Dan Rottenberg is the editor of the Broad Street Review, an online magazine launched out of Philadelphia. But he won’t be for long, if Change.org and the Women’s Media Center have their way. They are calling on the publisher and Board of Directors of the Broad Street Review to fire the guy.
Dan Rottenberg committed the sin of insufficient outrage over what happened to Lara Logan, the CBS News correspondent who was viciously assaulted by a mob of male protesters while she was reporting on the revolution that took place in Egypt.
The petition that demands his firing actually says that Rottenberg has no “sympathy” for Logan or “outrage” on her behalf. That is, Dan Rottenberg isn’t thinking the right kinds of thoughts about this awful occurrence.
In an editorial published earlier this month on the website, Rottenberg has the temerity to say that women need to take sensible precautions to avoid being victimized the way Lara Logan was. In referring to other such incidents, he goes on to say:
Many of the tragedies mentioned above spring from what I see as a naive faith in the power of the modern sexual revolution. Women today are technically free to do all sorts of things that were forbidden to their grandmothers, which is all well and good. But in practice, rape and the notion of sexual conquest persist for the same reason that warfare persists: because the human animal – especially the male animal – craves drama as much as food, shelter, and clothing.
Conquering an unwilling sex partner is about as much drama as a man can find without shooting a gun – and of course, guns haven’t disappeared either.
Did Dan Rottenberg say that some men might actually enjoy conquering an unwilling sex partner? That bastard. Does he mean that overcoming a woman’s resistance and even overpowering her might be a turn-on for some people – the kind of turn-on that creates an erection and culminates in an orgasm? This comes awfully close to saying that rape might actually be about sex.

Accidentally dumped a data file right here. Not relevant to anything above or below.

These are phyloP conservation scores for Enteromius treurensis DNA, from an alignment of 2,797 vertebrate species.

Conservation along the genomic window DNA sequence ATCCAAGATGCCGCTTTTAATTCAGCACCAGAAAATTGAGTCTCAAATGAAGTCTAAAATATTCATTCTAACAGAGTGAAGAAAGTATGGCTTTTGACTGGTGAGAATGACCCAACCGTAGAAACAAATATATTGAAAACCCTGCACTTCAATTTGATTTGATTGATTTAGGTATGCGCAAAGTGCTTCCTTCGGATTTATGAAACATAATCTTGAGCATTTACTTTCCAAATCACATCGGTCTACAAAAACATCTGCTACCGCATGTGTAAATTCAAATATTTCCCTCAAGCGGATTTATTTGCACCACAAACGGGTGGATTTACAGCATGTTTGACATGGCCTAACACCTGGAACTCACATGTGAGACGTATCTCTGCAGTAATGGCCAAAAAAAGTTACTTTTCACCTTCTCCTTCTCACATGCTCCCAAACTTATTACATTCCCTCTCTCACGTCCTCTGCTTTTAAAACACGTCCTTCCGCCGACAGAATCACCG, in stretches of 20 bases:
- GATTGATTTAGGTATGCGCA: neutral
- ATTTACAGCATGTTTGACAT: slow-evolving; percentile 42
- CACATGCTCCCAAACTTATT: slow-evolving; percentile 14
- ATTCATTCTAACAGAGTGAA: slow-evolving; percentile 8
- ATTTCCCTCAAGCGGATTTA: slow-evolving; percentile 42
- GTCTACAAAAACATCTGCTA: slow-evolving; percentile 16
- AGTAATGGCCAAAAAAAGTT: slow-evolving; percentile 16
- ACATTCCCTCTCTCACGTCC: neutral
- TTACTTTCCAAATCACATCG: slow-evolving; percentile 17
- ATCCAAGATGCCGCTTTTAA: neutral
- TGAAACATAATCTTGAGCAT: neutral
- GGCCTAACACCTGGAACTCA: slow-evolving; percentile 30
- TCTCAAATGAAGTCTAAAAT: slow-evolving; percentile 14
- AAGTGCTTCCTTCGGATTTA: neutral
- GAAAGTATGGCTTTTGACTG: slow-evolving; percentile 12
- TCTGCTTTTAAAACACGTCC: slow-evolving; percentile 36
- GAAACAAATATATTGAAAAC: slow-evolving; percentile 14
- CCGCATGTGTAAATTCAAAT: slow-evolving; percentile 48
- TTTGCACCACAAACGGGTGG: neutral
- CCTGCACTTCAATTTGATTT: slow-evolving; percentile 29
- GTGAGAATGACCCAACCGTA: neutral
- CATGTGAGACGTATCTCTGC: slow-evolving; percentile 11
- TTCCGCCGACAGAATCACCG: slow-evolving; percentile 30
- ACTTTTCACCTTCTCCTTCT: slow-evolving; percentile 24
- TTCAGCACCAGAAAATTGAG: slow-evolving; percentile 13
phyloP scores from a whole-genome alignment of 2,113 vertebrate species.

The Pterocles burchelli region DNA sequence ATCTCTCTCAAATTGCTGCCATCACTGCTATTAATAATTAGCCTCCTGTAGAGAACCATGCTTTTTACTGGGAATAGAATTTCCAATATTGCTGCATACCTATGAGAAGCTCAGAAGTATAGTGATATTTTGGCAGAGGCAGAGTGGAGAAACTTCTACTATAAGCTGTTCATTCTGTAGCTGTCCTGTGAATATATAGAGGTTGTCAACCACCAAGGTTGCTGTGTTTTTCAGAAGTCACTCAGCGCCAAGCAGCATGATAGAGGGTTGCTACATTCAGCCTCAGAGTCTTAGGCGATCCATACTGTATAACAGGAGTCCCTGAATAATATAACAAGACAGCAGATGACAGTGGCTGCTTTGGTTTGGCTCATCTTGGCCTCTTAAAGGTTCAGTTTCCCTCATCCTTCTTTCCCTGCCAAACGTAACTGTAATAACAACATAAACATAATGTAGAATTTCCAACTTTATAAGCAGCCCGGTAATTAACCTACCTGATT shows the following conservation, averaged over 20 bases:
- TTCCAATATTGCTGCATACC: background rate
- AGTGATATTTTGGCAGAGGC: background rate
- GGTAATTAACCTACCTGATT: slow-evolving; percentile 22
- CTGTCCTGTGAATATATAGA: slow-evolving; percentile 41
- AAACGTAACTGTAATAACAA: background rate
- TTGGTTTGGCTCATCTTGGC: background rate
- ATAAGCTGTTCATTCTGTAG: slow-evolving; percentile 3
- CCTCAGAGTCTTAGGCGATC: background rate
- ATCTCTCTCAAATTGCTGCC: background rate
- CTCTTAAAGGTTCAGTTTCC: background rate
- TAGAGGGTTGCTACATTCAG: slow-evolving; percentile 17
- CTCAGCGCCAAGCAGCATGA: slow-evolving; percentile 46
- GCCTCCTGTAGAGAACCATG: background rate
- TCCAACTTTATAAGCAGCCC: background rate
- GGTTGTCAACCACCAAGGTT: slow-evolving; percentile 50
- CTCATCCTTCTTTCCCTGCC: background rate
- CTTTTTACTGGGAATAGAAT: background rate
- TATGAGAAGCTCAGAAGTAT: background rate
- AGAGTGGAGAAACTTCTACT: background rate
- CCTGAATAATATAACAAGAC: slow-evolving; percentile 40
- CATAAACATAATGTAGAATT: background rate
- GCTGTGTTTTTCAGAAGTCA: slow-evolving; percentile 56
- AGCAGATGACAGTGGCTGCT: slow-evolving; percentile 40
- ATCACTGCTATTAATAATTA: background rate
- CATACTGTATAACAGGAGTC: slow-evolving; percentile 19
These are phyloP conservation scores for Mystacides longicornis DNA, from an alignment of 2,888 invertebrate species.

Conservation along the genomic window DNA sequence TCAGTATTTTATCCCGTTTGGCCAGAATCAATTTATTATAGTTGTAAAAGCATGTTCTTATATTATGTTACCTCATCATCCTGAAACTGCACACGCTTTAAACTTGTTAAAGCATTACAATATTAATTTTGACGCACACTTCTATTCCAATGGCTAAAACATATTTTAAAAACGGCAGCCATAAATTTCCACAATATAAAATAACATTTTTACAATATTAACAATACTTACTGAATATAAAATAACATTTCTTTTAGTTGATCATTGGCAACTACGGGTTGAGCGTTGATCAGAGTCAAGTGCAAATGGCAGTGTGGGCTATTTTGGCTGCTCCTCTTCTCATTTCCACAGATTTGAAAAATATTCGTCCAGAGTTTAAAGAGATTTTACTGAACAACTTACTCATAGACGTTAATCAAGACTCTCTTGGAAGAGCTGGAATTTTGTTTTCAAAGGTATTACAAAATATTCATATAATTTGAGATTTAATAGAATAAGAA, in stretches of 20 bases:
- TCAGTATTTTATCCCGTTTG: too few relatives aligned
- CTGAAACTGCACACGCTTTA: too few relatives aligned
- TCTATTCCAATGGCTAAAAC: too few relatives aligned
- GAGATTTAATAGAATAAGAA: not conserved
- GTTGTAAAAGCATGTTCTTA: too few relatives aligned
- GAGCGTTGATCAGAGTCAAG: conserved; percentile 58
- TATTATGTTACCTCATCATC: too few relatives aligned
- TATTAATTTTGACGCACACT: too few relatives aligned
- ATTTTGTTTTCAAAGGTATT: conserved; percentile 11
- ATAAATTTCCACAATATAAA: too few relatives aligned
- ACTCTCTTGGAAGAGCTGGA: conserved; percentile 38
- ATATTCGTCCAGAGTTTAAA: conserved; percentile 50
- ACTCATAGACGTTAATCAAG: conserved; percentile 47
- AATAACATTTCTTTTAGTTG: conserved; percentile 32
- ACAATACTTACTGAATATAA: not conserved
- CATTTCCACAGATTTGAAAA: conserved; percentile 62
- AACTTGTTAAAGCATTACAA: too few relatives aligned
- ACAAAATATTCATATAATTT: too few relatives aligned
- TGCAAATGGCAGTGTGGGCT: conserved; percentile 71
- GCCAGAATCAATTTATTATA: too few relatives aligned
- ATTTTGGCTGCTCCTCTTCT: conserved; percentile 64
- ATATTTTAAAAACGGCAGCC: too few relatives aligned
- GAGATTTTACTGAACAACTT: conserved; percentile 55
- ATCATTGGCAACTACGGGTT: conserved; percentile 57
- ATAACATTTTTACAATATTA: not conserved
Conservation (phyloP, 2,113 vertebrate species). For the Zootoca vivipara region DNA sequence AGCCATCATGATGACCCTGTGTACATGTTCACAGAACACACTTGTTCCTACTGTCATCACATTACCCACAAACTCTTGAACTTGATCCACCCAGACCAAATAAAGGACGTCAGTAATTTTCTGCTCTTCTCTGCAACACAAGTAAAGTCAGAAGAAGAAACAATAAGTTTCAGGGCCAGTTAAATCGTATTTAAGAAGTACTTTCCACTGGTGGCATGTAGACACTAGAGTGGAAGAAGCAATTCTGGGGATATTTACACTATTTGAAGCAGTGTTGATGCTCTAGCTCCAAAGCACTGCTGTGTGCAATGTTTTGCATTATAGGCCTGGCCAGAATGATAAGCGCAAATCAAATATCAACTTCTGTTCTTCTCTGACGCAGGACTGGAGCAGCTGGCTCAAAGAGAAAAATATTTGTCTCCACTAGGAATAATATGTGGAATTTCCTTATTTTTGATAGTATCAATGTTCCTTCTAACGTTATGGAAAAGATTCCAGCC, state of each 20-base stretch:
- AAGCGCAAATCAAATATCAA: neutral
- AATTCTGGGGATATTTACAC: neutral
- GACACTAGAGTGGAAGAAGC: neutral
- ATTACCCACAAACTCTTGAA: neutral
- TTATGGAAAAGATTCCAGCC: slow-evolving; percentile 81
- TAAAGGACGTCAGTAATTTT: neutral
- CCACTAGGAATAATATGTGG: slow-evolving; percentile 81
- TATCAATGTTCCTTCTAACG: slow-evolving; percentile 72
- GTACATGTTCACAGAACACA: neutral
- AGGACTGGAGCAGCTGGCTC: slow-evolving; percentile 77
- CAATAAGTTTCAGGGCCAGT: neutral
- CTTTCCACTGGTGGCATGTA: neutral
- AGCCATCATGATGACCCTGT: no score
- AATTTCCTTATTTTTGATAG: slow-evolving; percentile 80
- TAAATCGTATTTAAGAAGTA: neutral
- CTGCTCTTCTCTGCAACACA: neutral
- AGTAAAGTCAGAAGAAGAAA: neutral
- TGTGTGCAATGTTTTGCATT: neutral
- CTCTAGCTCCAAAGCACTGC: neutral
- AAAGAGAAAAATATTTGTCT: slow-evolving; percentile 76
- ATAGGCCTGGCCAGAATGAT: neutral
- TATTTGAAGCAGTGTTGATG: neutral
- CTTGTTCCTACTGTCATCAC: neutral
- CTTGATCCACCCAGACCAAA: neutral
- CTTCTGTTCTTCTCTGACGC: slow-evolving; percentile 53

Rape is about power. Why doesn’t Dan Rottenberg know that?
That’s bad enough. But Rottenberg also suggests that when women display their legs, thighs, and cleavage, they are advertising their sexual availability. They’re telling guys, “Come get some.”
The fact that a woman decides to leave the house with her breasts nearly naked, pushed up, and squeezed together has nothing to do with other people – and certainly nothing to do with the fact that men just love that kind of stuff. It makes no sense.
For writing such things, Dan Rottenberg needs to go, some women insist. Has Rottenberg broken any laws? No. Has he violated any professional code of ethics, by chance? I would say not. He’s done something even worse. He told women to grow up and act like responsible adults.
“Wait a minute, Alpha Unit,” someone might say. “What he’s actually doing is talking down to women, treating women like children who don’t have the freedom and the right to live, act, and dress the way they please.”
No, believe it or not, he’s trying to do women a favor. He’s trying to clue them in on something many of them apparently never learned – that there are guys out there who are turned on by female vulnerability and defenselessness. More guys than they can imagine.
The way I see it, the article also issues a challenge to the women who say they want and deserve to be seen as men’s equals. Is that what you really want? Okay. You know what men have been saying to other men forever when bad things happen? Suck it up.